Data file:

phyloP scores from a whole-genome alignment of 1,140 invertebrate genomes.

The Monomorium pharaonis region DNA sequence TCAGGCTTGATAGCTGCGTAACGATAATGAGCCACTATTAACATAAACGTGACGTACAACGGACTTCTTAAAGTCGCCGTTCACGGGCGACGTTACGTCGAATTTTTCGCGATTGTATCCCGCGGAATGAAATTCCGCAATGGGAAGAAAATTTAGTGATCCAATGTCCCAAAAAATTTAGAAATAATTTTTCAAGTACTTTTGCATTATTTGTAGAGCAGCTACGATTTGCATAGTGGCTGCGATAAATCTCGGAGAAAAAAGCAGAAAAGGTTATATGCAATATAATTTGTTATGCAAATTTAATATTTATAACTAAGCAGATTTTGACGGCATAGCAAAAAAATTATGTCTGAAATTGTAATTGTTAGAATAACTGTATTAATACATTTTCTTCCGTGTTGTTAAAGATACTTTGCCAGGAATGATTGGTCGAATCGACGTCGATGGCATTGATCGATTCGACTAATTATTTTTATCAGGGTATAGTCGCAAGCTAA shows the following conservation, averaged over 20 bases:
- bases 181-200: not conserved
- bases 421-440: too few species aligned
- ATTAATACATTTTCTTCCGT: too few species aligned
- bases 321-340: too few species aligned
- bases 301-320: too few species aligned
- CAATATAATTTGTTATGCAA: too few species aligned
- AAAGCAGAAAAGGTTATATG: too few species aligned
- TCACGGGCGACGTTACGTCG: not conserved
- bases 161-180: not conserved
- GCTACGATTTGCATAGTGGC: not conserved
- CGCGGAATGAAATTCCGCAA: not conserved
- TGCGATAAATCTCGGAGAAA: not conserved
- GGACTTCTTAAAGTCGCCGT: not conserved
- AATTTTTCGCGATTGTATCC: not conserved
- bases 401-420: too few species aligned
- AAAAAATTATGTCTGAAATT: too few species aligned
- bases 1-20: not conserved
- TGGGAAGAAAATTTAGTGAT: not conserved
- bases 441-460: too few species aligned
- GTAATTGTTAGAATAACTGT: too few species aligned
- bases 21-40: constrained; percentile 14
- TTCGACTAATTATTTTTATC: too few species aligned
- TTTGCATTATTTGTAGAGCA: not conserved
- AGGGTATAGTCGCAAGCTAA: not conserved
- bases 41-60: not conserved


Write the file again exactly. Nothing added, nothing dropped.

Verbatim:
phyloP scores from a whole-genome alignment of 1,140 invertebrate genomes.

The Monomorium pharaonis region DNA sequence TCAGGCTTGATAGCTGCGTAACGATAATGAGCCACTATTAACATAAACGTGACGTACAACGGACTTCTTAAAGTCGCCGTTCACGGGCGACGTTACGTCGAATTTTTCGCGATTGTATCCCGCGGAATGAAATTCCGCAATGGGAAGAAAATTTAGTGATCCAATGTCCCAAAAAATTTAGAAATAATTTTTCAAGTACTTTTGCATTATTTGTAGAGCAGCTACGATTTGCATAGTGGCTGCGATAAATCTCGGAGAAAAAAGCAGAAAAGGTTATATGCAATATAATTTGTTATGCAAATTTAATATTTATAACTAAGCAGATTTTGACGGCATAGCAAAAAAATTATGTCTGAAATTGTAATTGTTAGAATAACTGTATTAATACATTTTCTTCCGTGTTGTTAAAGATACTTTGCCAGGAATGATTGGTCGAATCGACGTCGATGGCATTGATCGATTCGACTAATTATTTTTATCAGGGTATAGTCGCAAGCTAA shows the following conservation, averaged over 20 bases:
- bases 181-200: not conserved
- bases 421-440: too few species aligned
- ATTAATACATTTTCTTCCGT: too few species aligned
- bases 321-340: too few species aligned
- bases 301-320: too few species aligned
- CAATATAATTTGTTATGCAA: too few species aligned
- AAAGCAGAAAAGGTTATATG: too few species aligned
- TCACGGGCGACGTTACGTCG: not conserved
- bases 161-180: not conserved
- GCTACGATTTGCATAGTGGC: not conserved
- CGCGGAATGAAATTCCGCAA: not conserved
- TGCGATAAATCTCGGAGAAA: not conserved
- GGACTTCTTAAAGTCGCCGT: not conserved
- AATTTTTCGCGATTGTATCC: not conserved
- bases 401-420: too few species aligned
- AAAAAATTATGTCTGAAATT: too few species aligned
- bases 1-20: not conserved
- TGGGAAGAAAATTTAGTGAT: not conserved
- bases 441-460: too few species aligned
- GTAATTGTTAGAATAACTGT: too few species aligned
- bases 21-40: constrained; percentile 14
- TTCGACTAATTATTTTTATC: too few species aligned
- TTTGCATTATTTGTAGAGCA: not conserved
- AGGGTATAGTCGCAAGCTAA: not conserved
- bases 41-60: not conserved